Comodo up to more tricks

People occasionally ask me who they should buy security certificates from. I absolutely will not recommend anyone in particular – even the most honest and honorable Certificate Authorities are inherently swindlers, because the trade itself is pretty much a legalized extortion scheme – but I am willing to say who I don’t recommend – Comodo is the worst CA, hands down. Witness their latest hijinks:

When you install Comodo Internet Security, by default a new browser called Chromodo is installed and set as the default browser. Additionally, all shortcuts are replaced with Chromodo links and all settings, cookies, etc are imported from Chrome. They also hijack DNS settings, among other shady practices.
[Link to Chromodo download elided]
Chromodo is described as “highest levels of speed, security and privacy”, but actually disables all web security. Let me repeat that, they ***disable the same origin policy***…. ?!?..

This certainly isn’t the first time Comodo’s been caught doing things they shouldn’t, but somehow they still control around a third of the world’s certificate issuance. People need to stop giving business to known bad actors, even when it’s unclear whether the actions stem from malice or incompetence.

Firefox annoyance #5: redirect caching

Firefox Annoyances:

1) Sync
2) pocket
3) hello
4) everything else, other than the plug-in API itself, that isn’t a paper-thin shell around gecko
5) 301 redirect caching

To clear the 301 redirect cache for a single page, go to the “View” menu and light up the “History” sidebar (yeah, of course you forgot about that, nobody uses it), find the site you’re working on, right-click and select “forget about this site”.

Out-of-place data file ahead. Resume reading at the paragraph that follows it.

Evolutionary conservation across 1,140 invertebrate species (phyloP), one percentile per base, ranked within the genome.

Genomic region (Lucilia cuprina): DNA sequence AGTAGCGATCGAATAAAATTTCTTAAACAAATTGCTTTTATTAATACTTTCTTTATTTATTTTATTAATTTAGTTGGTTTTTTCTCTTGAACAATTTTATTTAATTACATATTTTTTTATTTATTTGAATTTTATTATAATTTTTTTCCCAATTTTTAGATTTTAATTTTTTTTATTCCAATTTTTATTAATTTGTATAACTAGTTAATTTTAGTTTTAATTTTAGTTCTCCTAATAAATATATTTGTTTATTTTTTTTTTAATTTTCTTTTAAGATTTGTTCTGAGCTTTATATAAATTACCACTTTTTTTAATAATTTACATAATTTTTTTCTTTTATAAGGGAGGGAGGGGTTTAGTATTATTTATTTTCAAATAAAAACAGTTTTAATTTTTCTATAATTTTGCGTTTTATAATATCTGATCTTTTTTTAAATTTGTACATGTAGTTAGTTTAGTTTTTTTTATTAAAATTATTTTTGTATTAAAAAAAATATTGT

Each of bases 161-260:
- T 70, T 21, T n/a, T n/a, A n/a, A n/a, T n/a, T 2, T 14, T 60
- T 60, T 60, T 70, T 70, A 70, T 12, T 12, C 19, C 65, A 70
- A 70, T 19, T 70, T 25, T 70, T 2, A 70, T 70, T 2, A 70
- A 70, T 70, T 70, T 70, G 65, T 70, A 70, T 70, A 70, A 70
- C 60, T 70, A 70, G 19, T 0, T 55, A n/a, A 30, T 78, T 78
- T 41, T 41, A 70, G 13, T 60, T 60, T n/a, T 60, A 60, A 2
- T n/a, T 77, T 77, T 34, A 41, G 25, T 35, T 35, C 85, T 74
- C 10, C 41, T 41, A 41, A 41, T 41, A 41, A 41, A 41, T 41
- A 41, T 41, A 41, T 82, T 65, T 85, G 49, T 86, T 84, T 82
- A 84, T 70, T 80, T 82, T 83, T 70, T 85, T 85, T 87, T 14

One of the horrors remaining from the browser wars of the late 90s is Microsoft’s “ActiveX” technology. ActiveX, not DirectX, although maybe the latter needs to die too.

ActiveX in browsers is based on the idea that your computer should be able to download and execute completely random binary images from the Internet without your permission. What a great basic architecture, huh? It was created because Microsoft’s implementations of COM and OLE technologies were so unnecessarily complex and fundamentally user-hostile that nobody sane wanted to use them. Microsoft needed an alternative, one that could be integrated with the web, since they wanted to crush Netscape and take over the Internet. Browser technology was critically important to them and ActiveX was a way to prevent the creation of a level browser playing field based on shared standards.

To give a more generous interpretation of the same events, Microsoft was faced with a desire to provide a richer web experience to their customers and an inability to deliver their vision using existing web standards. ActiveX was an early attempt to work around the inadequacy of HTML, and while it had many issues (security being a big one, and lack of support for non-Intel platforms another) Microsoft has worked continuously and diligently to remediate those issues and support current and former users of their products.

Personally I’m completely happy with either of those interpretations of the events surrounding the birth of ActiveX. Who cares? Those bodies are all buried now… or at least they should be.. NO WAIT. ActiveX is still stinking up the room!

If you use ActiveX in your websites, or allow your browser to execute ActiveX controls, you are part of the problem. Please, I’m begging you, for the love of God, stop it! Just let this hideous thing die, will you?

There’s nothing that ActiveX provides that can’t be provided using current web standards and technologies. You don’t have to keep hurting yourself, and your readership. Just stop already.

Whenever you purchase any software with a web server in it, or sign up for any service that has a web interface, you need to routinely insist that the product you are buying must be useable with any browser, not merely Microsoft Internet Explorer with ActiveX enabled running on 32-bit Microsoft Windows on a x86 chipset. Make the seller put that in writing, so you don’t get stuck supporting ActiveX against your own will. It’s a shame you have to do this – you don’t have to specify in writing that there will be no incontinent rabid monkeys in the back seat when you purchase a car – but it’s necessary. ActiveX must be destroyed.